In recent years, a handful of states have made initial efforts to regulate prices that offer promise, but most have fallen short of their potential. This paper reviews those efforts and offers guiding considerations and best practices for state policymakers. We comprehensively searched legislation in all 50 states and spoke to experts in many states to develop a list of state efforts to control provider prices in the last decade. We group these efforts into a spectrum of options and provide a roadmap for state policymakers to begin addressing provider prices. We discuss seven policy options ranging from those requiring the least amount of regulatory intervention and having the lowest direct impact on prices and expenditures to those with the tightest control on overall expenditures: (1) establishing a cost-growth benchmark, (2) creating a public option, (3) capping or establishing a default out-of-network payment rate for health care services, (4) creating affordability standards that authorize the insurance commissioner to reject contracts with excessive rate increases, (5) creating global budgets for hospital-based care, (6) setting prices, capping excessive prices, and/or tiering allowed rate updates, and (7) creating a population-based payment model. These options provide state policymakers with ways to control health care price and expenditure growth that has been effective and/or can feasibly be implemented at a state level, depending on the specific political and health market dynamics in a given state. Several of our proposed models, including global budgets and population-based payment models, also have the ability to control the growth of health care expenditures caused by increased health care volumes.
The broad range of options means that policy solutions can be tailored to specific market conditions, political climate, and ideology of the state, but an array of options risks decision paralysis, where legislators can endlessly discuss policy options and design choices. To combat that potential risk, this article provides a roadmap to facilitate strategy formulation and considerations for state policymakers when choosing among the options. Depending on market conditions, a combination of mutually enforing models may be most effective. Consistent with the concept of a continuum of options, state policymakers should begin with whichever model is most immediately feasible and pivot or augment their initial approach in future years.
Provider rate regulation implementation roadmap
The first step on the path to provider rate regulation is to evaluate whether policymakers have sufficient, high-quality data about health care costs and expenditures to answer core questions about the performance of a state's health care system and its cost drivers. In the thirty states with an all-payer claims database (APCD), policymakers likely have access to inpatient, outpatient, physician, and/or prescription drug claims data (13, 14). Some states also collect patient cost-sharing and quality information that is key to evaluating overall costs. States may use additional, federal data sources, like the national spending account data, published by the Centers for Medicare and Medicaid Services (CMS) (15), data from the Health Care Cost Institute (16), and the RAND Hospital Price Transparency Study (17) to both validate data and fill in gaps in state data, especially in states without mandatory APCDs.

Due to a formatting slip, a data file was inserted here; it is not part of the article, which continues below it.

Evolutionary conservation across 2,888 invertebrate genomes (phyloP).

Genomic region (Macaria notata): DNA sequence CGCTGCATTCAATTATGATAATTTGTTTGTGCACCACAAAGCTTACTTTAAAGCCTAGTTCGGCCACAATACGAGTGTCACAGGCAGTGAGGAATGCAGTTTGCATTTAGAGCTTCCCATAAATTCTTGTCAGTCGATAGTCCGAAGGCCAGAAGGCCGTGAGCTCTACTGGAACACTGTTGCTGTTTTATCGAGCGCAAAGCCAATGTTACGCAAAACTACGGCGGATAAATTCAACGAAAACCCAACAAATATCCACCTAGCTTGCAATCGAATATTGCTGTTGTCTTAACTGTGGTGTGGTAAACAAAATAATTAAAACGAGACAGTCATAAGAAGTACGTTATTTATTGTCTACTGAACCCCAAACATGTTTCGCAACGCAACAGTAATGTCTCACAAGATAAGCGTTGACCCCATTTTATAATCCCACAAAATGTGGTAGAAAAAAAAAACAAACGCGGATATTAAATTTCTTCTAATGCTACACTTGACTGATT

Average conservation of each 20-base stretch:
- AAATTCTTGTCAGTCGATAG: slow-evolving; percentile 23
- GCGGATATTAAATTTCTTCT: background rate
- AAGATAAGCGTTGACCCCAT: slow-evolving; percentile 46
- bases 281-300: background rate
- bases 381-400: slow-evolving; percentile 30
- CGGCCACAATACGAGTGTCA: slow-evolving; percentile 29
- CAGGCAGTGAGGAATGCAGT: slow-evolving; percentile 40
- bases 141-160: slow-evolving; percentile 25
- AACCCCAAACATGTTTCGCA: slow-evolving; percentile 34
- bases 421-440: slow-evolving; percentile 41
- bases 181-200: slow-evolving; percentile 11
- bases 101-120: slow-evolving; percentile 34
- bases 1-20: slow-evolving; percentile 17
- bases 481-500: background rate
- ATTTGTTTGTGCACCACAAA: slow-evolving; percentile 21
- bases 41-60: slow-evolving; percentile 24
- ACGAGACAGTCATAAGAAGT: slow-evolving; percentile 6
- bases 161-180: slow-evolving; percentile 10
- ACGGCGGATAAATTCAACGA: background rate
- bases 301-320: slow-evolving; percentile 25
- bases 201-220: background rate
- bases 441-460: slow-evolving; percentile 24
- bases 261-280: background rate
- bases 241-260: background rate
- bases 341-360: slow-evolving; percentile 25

Unfortunately, the data from national sources and state-based APCDs may not be robust enough for policymakers to answer detailed questions. Some states only collect data from private plans and exclude public payers (13). Also, following the Supreme Court ruling in Gobeille v. Liberty Mutual [136 S. Ct. 936 (18)], states can no longer compel self-funded plans – those in which the employer retains the financial risk for paying for health care services – regulated by the Employee Retirement Income Security Act (ERISA) (19) to submit claims data to APCDs. While many employers voluntarily submit data to state APCDs, the lack of mandatory submission means that in some states, the claims for less than a quarter of the lives covered by self-insured plans may be reported to the APCD (13). Even in states where a large number of ERISA plans choose to participate, data may be skewed with respect to plan offerings, enrollment, or health care prices as employers offering more comprehensive coverage may be overrepresented or employers that previously reported data to an APCD may stop reporting if they reduce health care coverage (13). Furthermore, APCDs may not capture non-claims spending like provider performance incentive payments and prospective payments for health care services (e.g., capitation) (20). Additionally, few states collect data for alternative payment models (APMs), like patient-centered medical homes and accountable care organizations (ACOs), particularly commercial ACOs, and even states that do collect that data may find it difficult to compare fee-for-service (FFS) claims data with that from the APMs (21). Many researchers and government agencies are working to improve the comprehensiveness of APCD data, and an advisory committee at the Department of Labor made recommendations, including key factors in a standard data layout, to encourage participation by self-funded employers in state APCDs (22). Nevertheless, states wanting to adopt a cost-growth benchmark likely need to supplement data collected from payers in an APCD with additional detailed and disaggregated data to identify factors driving cost growth (23). Policymakers can supplement APCDs with hospital discharge data, payer expenditure reports, provider financial reports (24), and publicly available audited financial statements for non-profit healthcare systems (25).